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A Citizen’s Eye View of Public Preparedness

D.C. Panel Emphasizes Public’s Role In Preparing For IED Threat To Nation; New Survey Says Americans Expect IED Attacks In U.S. But Not On Them

April 12th, 2010 · 3 Comments

I wanted to bring your attention to a recent panel held by George Washington University’s Homeland Security Policy Institute. The title of the event was “Improvised Explosive Devices: Perceptions and the Domestic Threat” After watching the webcast, I was struck by how each of the panelists, including the Washington D.C. police chief, highlighted the centrality of the public’s role in dealing with the IED threat here in the U.S..

Darby Miller Steiger from Gallup began the panel by presenting a new survey that found “a vast majority of Americans believe it is likely the U.S. will suffer an IED attack within the next two years. Few, however, believe an attack will happen in their community. Even in New York City and Washington, DC, only one in five respondents felt such an attack was likely to occur in their city.” In her presentation slides, Steiger elaborated that a ““I’m OK but you’re not’ phenomenon plays out, with only 9% believing their communities are at risk of an IED attack, yet 61% think the U.S. is likely to be attacked in next 2 years.”

The subsequent panelists picked up on the theme of better informing and preparing the public to both prevent and respond these potential attacks. The event featured: Corey Gruber, Assistant Deputy Administrator, National Preparedness Directorate, FEMA, Department of Homeland Security; Cathy Lanier, Chief, Metropolitan Police Department, Washington, DC and HSPI Steering Committee Member; Josh Meyer, Director, Education and Outreach, Medill National Security Journalism Initiative, Northwestern University; Mark Mueller, Acting Deputy Chief, Office for Bombing Prevention, National Protection and Programs Directorate, Department of Homeland Security; and, Adam Thiel, Chief, Alexandria Fire Department, Alexandria, Virginia and HSPI Steering Committee Member.

According to the Institute’s writeup of the panel:

Gruber stated that Gallup’s findings correlate with FEMA’s Personal Preparedness in America survey. Stating “information is the key,” Gruber noted that both data sets support the idea that information can have a direct and indirect effect on how people react in a crisis. He expanded his point by highlighting two important elements that shape crisis behavior. First, how information is received—how it is communicated to individuals. Second, how it is observed—what others observe the people around them doing with said information.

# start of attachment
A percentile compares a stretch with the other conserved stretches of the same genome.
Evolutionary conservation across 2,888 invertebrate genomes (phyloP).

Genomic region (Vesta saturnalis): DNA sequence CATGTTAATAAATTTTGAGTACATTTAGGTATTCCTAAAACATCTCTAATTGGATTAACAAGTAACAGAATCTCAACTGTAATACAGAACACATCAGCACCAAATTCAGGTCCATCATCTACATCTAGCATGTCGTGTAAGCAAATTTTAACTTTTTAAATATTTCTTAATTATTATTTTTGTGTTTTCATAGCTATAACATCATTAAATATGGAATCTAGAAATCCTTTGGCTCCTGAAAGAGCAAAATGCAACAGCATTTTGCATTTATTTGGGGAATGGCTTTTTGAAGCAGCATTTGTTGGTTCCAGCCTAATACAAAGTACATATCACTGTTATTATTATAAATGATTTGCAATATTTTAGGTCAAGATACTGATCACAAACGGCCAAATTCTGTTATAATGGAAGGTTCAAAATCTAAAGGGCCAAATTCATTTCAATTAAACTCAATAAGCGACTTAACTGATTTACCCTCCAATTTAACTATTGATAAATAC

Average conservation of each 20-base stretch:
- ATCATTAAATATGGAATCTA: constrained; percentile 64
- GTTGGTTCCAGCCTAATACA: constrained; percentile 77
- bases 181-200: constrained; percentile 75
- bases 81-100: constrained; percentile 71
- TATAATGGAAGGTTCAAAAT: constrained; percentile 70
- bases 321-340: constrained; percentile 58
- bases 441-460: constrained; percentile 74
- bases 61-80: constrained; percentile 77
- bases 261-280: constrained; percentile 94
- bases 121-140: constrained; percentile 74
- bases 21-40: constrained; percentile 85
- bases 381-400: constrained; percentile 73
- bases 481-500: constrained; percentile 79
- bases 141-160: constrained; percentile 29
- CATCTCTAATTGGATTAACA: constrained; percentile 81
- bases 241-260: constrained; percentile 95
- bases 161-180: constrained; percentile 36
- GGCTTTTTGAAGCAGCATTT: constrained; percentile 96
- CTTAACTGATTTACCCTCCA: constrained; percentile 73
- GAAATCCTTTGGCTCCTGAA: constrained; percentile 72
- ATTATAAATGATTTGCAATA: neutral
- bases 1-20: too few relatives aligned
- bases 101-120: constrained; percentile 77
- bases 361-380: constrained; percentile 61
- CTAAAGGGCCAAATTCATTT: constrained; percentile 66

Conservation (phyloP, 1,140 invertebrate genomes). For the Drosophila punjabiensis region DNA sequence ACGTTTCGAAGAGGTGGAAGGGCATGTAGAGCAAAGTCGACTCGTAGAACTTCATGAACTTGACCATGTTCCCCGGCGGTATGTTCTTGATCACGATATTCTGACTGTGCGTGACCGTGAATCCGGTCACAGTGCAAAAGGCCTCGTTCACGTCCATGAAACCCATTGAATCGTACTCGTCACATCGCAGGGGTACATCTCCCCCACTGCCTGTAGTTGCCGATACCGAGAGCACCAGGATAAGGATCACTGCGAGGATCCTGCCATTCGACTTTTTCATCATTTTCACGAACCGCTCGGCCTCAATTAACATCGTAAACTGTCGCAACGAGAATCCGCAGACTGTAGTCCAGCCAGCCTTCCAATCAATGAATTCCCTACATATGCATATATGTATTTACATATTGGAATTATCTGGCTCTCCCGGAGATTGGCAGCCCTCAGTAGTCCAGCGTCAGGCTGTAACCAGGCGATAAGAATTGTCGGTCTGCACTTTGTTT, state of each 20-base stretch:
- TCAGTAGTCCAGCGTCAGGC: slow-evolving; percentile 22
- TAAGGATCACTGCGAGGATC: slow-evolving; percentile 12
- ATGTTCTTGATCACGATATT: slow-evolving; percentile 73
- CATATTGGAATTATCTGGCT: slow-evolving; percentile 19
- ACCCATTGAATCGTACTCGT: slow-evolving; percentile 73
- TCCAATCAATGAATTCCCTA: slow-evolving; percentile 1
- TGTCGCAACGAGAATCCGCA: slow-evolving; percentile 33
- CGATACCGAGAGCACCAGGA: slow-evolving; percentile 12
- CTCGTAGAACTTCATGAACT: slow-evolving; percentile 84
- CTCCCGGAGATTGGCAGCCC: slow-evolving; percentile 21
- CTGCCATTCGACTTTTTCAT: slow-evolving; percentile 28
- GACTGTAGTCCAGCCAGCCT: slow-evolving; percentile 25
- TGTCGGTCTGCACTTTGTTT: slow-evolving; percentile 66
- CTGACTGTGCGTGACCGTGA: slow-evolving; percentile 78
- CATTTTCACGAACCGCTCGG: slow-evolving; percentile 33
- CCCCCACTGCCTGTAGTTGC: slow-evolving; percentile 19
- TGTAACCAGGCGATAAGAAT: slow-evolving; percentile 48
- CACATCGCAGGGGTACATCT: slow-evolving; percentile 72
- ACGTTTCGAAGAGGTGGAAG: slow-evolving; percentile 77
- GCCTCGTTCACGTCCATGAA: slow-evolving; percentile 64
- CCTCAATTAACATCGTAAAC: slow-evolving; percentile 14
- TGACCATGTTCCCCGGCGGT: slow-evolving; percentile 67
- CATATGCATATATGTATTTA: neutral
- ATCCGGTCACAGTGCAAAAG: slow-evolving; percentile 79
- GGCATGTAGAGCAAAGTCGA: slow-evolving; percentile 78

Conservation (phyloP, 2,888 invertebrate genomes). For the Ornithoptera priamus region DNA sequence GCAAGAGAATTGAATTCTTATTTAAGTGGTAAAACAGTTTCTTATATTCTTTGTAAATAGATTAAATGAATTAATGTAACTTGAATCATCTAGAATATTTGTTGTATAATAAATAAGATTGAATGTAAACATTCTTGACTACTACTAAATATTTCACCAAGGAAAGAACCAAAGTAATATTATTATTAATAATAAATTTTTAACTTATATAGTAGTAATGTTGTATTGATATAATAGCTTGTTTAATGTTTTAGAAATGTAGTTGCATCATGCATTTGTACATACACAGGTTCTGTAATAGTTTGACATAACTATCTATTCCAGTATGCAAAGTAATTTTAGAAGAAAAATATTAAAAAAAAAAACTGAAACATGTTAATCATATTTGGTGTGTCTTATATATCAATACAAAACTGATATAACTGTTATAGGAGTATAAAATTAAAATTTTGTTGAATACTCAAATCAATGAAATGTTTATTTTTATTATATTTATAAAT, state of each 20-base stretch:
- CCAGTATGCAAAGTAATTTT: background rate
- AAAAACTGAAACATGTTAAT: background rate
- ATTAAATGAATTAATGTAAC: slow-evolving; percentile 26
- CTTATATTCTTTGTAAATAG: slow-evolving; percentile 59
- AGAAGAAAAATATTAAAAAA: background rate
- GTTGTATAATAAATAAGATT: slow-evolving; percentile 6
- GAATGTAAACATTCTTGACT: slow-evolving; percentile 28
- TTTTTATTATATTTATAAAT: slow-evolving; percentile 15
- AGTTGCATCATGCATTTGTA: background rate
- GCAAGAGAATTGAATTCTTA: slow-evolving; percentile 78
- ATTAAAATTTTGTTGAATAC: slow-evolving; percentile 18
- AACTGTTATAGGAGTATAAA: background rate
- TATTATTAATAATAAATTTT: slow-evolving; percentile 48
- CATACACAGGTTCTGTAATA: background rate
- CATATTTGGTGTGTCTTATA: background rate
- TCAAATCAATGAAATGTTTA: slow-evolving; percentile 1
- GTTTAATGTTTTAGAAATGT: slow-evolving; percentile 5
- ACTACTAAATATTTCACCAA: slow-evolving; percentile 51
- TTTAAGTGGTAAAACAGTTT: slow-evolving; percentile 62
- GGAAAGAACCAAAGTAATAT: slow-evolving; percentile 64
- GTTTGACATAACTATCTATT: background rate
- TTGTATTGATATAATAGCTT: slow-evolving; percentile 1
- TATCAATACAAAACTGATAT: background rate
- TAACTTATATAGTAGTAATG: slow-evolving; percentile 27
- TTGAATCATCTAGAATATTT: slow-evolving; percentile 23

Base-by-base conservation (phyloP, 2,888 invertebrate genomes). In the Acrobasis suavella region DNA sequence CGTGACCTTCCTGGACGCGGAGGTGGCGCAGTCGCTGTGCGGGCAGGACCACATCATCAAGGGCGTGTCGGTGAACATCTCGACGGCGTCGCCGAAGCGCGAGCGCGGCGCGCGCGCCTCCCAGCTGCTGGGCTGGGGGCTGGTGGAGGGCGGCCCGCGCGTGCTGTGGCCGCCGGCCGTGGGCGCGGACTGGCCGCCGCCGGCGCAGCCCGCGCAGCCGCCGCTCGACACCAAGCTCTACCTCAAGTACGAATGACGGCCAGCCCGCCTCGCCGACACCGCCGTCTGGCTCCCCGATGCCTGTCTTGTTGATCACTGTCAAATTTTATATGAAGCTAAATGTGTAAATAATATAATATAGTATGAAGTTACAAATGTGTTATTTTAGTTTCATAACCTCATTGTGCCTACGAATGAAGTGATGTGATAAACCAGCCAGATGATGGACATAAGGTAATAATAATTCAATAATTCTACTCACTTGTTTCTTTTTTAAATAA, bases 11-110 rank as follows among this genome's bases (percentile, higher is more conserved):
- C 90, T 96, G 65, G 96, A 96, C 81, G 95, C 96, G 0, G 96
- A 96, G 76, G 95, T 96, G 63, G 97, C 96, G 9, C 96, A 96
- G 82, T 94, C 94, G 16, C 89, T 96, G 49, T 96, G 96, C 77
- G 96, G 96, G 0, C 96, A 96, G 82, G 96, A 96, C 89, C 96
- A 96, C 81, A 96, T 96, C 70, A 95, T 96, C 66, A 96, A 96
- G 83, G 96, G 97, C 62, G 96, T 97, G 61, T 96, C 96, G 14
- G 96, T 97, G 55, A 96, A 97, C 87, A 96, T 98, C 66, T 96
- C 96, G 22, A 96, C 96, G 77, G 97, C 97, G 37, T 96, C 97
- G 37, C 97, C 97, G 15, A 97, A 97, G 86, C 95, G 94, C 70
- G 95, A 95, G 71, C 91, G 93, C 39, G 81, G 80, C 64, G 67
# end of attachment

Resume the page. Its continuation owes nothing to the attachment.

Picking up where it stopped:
Mueller echoed the importance of an informed public. According to him, what is needed are mechanisms that would allow officials to build upon the knowledge and awareness that already resides within the public. Mueller also stressed the necessity of providing concrete guidance to the public, and the role citizens play in providing key intelligence. He argued that “quite often it is the alert clerk, it’s the off-duty police officer, it’s the neighbor” that notices key indicators that enable law enforcement and national level assets to intercede before a threat comes to fruition.

Building on this theme, Lanier stressed that we must recalibrate our thinking on who is actually responsible for preparing for and preventing attacks. She contends that citizens, not the government, have the primary responsibility. However the challenge is that, “there’s no picture in the public mind of how to get in touch with Homeland Security.”

Chief Lanier also made a point that her counterpoint in New York City Ray Kelly has also highlighted: one often overlooked responsibility of citizens is to tell their elected officials that local law enforcement needs ongoing resources for terrorism prevention even as time continues to pass since the nation was attacked.

On the other hand, I think it is up to law enforcement and government officials to be more open and frank with the public if they expect that level of understanding and involvement. Gallup’s Steiger reported that “while 8 in 10 report familiarity with the term IED, this does not necessarily mean that the public understands the threat and how to respond.” But there has been very little public conversation — outside industry events like this — about IED’s and the potential danger so it is not surprising that Americans would not be informed or prepared.

IED Event Panel

Panelists at the Homeland Security Policy Institute’s ”Improvised Explosive Devices: Perceptions and the Domestic Threat”

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